Review: Polite Conversation, Lauderdale House, Highgate
- Credit: Archant
Marital squabbles at a post lockdown Hampstead barbecue fail to ignite or develop the comedy in a new play that was inevitably put together at speed
More informal than theatres with roofs, we sit in our allocated squares like pawns on a green-brown chess board, while everyone mucks in with picnics and shared corkscrews.
On stage, glamorous Gwen and nice-but-dim Fielding have arrived for a BBQ: “Lockdown is over. It’s Super-Saturday and we are to mix and enjoy ourselves!”.
It’s hosted by friends Emma and Thomas but they are early, so grab some wine and head off for a saunter round the large garden.
Emma appears, fussing over the preparations and who’s intolerant of what. She’s joined by Thomas: man bun, large scarf, combat trousers and boots – looking like an art lecturer trying too hard to be cool.
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There’s a bit of an atmosphere between them – Emma has been told that he has “…been visiting sordid little websites” on her computer. She is livid.
Gwen and Fielding return and are open mouthed as Thomas announces he is gay. “You bastard – you could have come out as bi!” yells Emma.
- 1 Petrol station forecourts closed and long queues in north London
- 2 Hampstead house ravaged by early morning blaze
- 3 Man charged with Haringey murder and victim named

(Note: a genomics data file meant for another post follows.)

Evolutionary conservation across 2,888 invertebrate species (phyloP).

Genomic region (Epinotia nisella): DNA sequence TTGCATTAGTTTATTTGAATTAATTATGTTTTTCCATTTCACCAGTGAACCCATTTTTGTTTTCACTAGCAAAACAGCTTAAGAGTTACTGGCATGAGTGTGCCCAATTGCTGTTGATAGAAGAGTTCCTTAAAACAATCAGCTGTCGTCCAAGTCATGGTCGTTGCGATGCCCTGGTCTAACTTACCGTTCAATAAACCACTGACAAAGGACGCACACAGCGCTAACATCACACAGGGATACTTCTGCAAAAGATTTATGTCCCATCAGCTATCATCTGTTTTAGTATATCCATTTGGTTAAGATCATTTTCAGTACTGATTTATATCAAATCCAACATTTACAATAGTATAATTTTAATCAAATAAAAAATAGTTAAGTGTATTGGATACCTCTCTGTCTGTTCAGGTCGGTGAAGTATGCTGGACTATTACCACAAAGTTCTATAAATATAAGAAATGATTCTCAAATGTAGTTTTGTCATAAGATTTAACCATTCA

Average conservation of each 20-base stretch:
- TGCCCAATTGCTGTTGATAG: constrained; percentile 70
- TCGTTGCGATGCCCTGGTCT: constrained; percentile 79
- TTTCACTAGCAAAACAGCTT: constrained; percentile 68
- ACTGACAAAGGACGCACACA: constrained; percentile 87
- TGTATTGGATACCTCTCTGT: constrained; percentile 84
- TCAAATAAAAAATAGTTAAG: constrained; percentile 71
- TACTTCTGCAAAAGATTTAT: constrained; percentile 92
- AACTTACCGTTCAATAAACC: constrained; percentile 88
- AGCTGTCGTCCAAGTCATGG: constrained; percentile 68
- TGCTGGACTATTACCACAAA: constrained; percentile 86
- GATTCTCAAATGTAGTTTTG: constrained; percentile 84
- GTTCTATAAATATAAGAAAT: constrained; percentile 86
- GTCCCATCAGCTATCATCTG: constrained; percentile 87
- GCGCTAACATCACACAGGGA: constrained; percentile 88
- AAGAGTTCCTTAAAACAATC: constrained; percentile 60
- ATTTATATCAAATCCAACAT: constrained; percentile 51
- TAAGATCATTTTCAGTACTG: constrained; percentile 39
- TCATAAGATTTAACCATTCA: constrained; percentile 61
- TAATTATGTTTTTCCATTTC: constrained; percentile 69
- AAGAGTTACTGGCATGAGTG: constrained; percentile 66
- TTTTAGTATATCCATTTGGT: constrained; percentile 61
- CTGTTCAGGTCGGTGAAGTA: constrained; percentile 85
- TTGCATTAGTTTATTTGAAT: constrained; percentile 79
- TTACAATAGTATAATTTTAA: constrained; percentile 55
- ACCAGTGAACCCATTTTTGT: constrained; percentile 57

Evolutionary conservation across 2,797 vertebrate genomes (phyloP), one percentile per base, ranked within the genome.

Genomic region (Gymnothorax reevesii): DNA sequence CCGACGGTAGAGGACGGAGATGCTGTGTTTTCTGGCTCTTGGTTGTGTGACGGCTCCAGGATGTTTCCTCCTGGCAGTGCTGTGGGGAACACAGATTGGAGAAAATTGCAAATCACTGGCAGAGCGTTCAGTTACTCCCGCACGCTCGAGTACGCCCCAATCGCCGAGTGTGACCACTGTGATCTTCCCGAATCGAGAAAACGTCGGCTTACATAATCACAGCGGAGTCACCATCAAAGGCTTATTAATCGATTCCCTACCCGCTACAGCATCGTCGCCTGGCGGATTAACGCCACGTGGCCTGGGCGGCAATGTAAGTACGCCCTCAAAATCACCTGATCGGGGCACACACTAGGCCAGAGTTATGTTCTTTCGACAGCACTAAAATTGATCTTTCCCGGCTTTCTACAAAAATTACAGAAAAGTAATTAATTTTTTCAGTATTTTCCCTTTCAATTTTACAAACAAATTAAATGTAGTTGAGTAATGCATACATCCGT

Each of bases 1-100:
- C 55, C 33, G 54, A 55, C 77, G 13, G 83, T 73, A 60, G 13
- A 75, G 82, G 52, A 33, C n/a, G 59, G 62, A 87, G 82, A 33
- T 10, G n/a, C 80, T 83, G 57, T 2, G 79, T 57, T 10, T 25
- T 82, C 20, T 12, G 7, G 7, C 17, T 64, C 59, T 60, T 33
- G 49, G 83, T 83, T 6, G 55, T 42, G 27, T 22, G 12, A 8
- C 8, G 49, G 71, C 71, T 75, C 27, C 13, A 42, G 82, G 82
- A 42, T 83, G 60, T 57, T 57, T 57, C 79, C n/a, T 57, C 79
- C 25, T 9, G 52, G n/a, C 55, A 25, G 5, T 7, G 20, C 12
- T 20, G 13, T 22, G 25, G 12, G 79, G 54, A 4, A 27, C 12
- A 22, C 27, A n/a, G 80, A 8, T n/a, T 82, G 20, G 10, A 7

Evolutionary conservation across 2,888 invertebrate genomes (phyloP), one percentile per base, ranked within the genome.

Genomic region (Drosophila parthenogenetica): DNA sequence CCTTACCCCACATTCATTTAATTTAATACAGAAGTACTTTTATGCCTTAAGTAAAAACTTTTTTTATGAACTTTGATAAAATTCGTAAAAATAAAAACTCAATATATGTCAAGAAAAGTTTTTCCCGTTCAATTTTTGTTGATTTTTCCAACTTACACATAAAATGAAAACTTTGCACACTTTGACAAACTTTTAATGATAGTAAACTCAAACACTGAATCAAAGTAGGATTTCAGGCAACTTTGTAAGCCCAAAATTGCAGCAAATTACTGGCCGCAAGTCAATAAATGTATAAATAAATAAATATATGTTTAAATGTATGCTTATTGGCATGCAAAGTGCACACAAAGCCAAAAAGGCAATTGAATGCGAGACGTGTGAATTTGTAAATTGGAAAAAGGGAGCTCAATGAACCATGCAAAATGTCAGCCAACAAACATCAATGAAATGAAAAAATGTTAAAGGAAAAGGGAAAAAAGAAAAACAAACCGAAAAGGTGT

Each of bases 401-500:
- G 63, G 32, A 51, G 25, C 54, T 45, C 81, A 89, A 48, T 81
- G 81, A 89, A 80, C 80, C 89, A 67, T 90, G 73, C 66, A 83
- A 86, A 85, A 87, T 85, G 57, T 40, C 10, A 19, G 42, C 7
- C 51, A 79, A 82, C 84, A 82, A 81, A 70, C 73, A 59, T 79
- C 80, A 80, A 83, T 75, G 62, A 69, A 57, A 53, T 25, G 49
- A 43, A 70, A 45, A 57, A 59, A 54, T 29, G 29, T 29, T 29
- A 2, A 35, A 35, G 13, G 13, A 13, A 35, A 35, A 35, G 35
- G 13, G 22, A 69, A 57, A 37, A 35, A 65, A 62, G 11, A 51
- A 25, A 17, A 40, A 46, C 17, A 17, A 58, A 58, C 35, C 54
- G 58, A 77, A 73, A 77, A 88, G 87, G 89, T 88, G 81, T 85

- 4 Haverstock Hill petrol station 'assault' arrest as motorists queue for fuel
- 5 'It's madness': Queues block north London roads amid petrol shortage
- 6 New Jewish Fringe festival comes to Golders Green
- 7 Artist who captures North London's 'special light'
- 8 'We've been forgotten': Homeless Muswell Hill family demand action
- 9 How did a double-decker bus crash straight into a Crouch End house?
- 10 Man jailed for rape of young girl in north London 40 years ago
The conversation quickly gets to the nitty-gritty of his moving out and who gets Lytton (the Labrador, not the biographer) and the Red Rosewood Ottoman.
And that’s it really. A few COVID gags and some other revelations (including one involving said Ottoman) follow but seem to go nowhere and are certainly not over-milked for their comic potential.
There is some very funny dialogue, a misunderstanding involving Gwen’s breasts, some pizza dough and Fielding, a few references to the Heath and… not much else.
Playwright Andrew Crook (perhaps ambitiously borrowing the title of Jonathan Swift’s dialogues) has drawn some vivid north London types but serially missed opportunities to explore and develop them. Scheduled to last an hour, it was, all of a sudden, over in 45 minutes.
The cast were excellent and, if given another 45 minutes and more dialogue, would be more than capable of delivering a real belter of an evening.